In March 2005, Haradinaj resigned as prime minister after he was indicted for war crimes by the International Criminal Tribunal for the former Yugoslavia (ICTY); Haradinaj voluntarily surrendered to authorities and traveled to The Hague to face charges. After being provisionally released while awaiting trial, Haradinaj returned to The Hague where his trial is ongoing. The Kosovo Assembly subsequently elected Bajram Kosumi (AAK) as prime minister, whose resignation in March 2006 led to his replacement with Agim Ceku. After President Rugova's death in January 2006, he was replaced by Fatmir Sejdiu.

Resolution of Kosovo's future political status remains one of the key issues in the region. Kosovo Albanians continue to advocate independence, which Belgrade rejects. The Serbian Government's position is that Kosovo should remain part of Serbia as an autonomous province. In early 2002, former SRSG Michael Steiner first articulated a policy of 'standards before status,' whereby Kosovo's final status would be addressed after Kosovo meets certain internationally endorsed standards for the establishment of rule of law, functioning democratic institutions, minority rights, and economic development. In 2003, the United Nations Security Council endorsed a plan to evaluate Kosovo's progress on these standards in mid-2005.

The United Nations appointed Kai Eide, Norwegian permanent representative to NATO, to conduct this evaluation in the summer of 2005. In October 2005, Eide reported uneven progress on many key Standards, but said that there was no advantage to be gained by further delaying a future status process. The United Nations Security Council endorsed Eide's recommendation, and in November 2005, United Nations Secretary General Kofi Annan appointed Martti Ahtisaari, former president of Finland, to lead a future status process.

A major focus of the UN-led process is the status of Kosovo's minority communities, especially the Serbs. Following three days of widespread inter-ethnic violence in March 2004, the UN, NATO, and the international community enhanced their efforts to ensure a Kosovo that is safe for all communities. Currently, Kosovo's Serb community suffers restricted freedom of movement and sporadic acts of inter-ethnic violence. After the war, more than 100,000 Serbs and other non-Albanian ethnic minorities fled Kosovo and many remain displaced. The international community has encouraged their return, although results have been minimal to date. The international community has also supported the decentralization of government as a measure to enhance Kosovo's governance while addressing concerns of non-Albanian communities.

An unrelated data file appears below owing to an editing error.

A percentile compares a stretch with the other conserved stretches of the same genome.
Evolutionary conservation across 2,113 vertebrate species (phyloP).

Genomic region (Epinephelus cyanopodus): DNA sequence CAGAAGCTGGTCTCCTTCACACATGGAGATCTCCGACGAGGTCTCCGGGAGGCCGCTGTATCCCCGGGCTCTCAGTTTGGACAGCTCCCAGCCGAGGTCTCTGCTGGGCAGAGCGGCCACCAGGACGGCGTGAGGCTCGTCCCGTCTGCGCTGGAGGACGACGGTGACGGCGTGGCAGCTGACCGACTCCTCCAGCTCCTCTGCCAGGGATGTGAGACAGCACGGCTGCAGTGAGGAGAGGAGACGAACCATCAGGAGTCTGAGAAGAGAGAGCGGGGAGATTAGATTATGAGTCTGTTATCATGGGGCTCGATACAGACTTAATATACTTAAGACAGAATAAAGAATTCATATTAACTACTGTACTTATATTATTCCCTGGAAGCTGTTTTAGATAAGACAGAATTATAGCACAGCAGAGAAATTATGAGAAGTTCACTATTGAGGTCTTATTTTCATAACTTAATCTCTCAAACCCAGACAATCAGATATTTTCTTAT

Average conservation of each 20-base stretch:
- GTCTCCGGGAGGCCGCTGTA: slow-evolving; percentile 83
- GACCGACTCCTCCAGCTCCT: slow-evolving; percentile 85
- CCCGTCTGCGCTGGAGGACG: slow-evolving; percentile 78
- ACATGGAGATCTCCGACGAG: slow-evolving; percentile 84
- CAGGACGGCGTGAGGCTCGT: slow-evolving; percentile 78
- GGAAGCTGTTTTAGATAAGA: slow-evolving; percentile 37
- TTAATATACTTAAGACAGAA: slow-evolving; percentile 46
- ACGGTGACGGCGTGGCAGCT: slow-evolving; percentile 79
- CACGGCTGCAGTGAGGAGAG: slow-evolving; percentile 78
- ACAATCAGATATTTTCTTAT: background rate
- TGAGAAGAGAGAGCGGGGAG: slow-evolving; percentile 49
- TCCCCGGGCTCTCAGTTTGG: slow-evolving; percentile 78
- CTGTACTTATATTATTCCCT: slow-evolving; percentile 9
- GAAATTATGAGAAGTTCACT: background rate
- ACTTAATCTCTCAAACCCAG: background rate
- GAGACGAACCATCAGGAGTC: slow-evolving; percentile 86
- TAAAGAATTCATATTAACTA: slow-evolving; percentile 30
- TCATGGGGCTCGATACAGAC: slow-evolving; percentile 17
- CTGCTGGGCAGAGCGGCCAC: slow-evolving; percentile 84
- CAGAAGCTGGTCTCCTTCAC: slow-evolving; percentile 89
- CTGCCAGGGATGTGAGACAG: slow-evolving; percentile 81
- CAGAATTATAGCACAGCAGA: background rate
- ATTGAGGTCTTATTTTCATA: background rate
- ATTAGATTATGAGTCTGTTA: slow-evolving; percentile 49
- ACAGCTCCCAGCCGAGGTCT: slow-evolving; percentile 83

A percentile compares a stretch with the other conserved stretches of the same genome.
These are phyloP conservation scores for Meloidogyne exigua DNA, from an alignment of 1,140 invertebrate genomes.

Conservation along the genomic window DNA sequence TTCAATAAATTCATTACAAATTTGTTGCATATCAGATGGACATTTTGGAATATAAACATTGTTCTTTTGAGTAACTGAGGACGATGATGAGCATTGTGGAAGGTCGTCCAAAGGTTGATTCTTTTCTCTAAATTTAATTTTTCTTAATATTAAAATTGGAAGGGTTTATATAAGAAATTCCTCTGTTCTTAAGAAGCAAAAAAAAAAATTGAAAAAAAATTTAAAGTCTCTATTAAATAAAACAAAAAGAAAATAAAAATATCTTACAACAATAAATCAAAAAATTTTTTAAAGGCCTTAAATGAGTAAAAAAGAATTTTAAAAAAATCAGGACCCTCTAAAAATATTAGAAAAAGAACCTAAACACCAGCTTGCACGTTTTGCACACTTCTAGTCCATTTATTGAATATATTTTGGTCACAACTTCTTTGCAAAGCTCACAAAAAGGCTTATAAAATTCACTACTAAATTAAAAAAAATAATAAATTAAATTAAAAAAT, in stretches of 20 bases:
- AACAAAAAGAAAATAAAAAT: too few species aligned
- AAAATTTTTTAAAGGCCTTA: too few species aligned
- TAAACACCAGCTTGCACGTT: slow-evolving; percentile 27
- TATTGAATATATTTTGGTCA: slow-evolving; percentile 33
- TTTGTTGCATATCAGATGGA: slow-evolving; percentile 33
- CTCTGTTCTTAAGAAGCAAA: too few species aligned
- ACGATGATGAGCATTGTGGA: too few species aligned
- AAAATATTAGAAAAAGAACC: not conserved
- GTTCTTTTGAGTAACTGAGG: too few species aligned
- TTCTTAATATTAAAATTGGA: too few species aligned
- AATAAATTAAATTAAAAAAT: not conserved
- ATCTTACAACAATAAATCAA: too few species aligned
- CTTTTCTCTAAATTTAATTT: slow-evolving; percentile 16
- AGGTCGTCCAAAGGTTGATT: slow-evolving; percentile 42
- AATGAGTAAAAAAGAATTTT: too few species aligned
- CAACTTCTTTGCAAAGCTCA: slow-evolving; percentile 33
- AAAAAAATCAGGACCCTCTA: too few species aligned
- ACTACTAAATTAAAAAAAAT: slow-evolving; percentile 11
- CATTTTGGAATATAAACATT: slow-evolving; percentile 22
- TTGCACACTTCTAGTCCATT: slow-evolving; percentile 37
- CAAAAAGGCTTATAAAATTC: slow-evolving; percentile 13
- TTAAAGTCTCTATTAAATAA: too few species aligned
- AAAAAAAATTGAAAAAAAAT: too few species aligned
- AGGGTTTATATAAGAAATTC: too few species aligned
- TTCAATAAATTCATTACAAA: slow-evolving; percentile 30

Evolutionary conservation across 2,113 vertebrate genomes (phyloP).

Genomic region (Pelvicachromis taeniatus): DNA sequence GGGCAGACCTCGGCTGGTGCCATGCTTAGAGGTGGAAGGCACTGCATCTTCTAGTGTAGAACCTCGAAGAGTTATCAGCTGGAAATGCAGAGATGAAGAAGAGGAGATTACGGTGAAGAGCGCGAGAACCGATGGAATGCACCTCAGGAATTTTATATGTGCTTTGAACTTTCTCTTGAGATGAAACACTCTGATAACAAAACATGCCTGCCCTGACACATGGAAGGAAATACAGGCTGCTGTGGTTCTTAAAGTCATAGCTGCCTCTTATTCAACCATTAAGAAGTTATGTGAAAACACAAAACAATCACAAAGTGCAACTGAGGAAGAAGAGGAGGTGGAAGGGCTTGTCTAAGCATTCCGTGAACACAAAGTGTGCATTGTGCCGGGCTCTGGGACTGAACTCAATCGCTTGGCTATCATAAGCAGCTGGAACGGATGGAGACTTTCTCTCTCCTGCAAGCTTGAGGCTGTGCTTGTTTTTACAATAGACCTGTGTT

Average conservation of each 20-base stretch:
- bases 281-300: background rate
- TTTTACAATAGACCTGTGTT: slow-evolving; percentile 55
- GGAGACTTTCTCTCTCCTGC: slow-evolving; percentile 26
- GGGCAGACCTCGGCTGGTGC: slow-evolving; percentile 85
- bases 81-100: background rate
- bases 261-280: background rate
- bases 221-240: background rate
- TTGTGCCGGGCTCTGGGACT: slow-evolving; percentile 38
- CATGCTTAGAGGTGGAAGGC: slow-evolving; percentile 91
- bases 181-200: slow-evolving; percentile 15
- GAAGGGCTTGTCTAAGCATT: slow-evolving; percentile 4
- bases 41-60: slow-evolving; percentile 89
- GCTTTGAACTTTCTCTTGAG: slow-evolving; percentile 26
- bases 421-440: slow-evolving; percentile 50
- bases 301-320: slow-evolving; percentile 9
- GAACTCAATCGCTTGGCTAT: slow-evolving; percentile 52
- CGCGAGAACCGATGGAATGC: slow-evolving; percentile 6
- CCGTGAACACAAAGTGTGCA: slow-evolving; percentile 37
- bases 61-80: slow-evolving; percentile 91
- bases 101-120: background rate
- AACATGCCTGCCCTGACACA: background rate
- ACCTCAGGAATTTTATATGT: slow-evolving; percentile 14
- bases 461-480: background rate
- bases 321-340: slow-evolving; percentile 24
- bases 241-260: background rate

In November 2005, the Contact Group (France, Germany, Italy, Russia, United Kingdom, and United States) produced a set of 'Guiding Principles' for the resolution of Kosovo's future status. Some key principles included: no return to the situation prior to 1999, no changes in Kosovo's borders, and no partition or union of Kosovo with a neighboring state. The Guiding Principles also maintain that any outcome of the status process must be acceptable to the people of Kosovo. After more than a year of negotiations, which began in February 2006, the UN Secretary General presented to the UN Security Council in March 2007 his Special Envoy's Report and Comprehensive Proposal for a Kosovo Status Settlement. Based upon numerous rounds of direct talks, shuttle diplomacy and discussions with the Contact Group, the Ahtisaari recommendations called for Kosovo's independence subject to a period of international supervision, and included broad protections for Kosovo's minority communities. According to the Ahtisaari plan, Implementation of the status settlement would be monitored by a U.S./EU-led International Civilian Office, which will include an EU rule of law mission and have limited executive powers to ensure Kosovo government actions are in line with the status settlement. NATO will remain in Kosovo to help ensure a safe and secure environment and oversee the creation and development of a small, lightly-armed Kosovo Security Force.

The United States supports the Ahtisaari plan, including its call for Kosovo's supervised independence. Working with its European partners on the UN Security Council, a draft UN Security Council resolution was introduced that would lead to Kosovo's independence in accordance with the terms of the Ahtisaari plan. The U.S. is working with its fellow Council members and the parties to resolve this issue.

The Serbian parliament is the lawmaking body of the Republic of Serbia.

Principal Government Officials

Republic of Serbia
President--Boris Tadic
Prime Minister--Vojislav Kostunica
Deputy Prime Minister--Bozidar Djelic
Ambassador to the U.S.--Ivan Vujacic

Serbia maintains an embassy in the United States at 2134 Kalorama Rd., NW, Washington, DC 20008 (tel. 202-332-0333).

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Notes and Commentary: People - Economy - Government and Political Conditions - Foreign Relations - Relations with U.S.

Facts at a Glance
Ranking Positions

Notes and Commentary
Government and Political Conditions
Foreign Relations
Relations with U.S.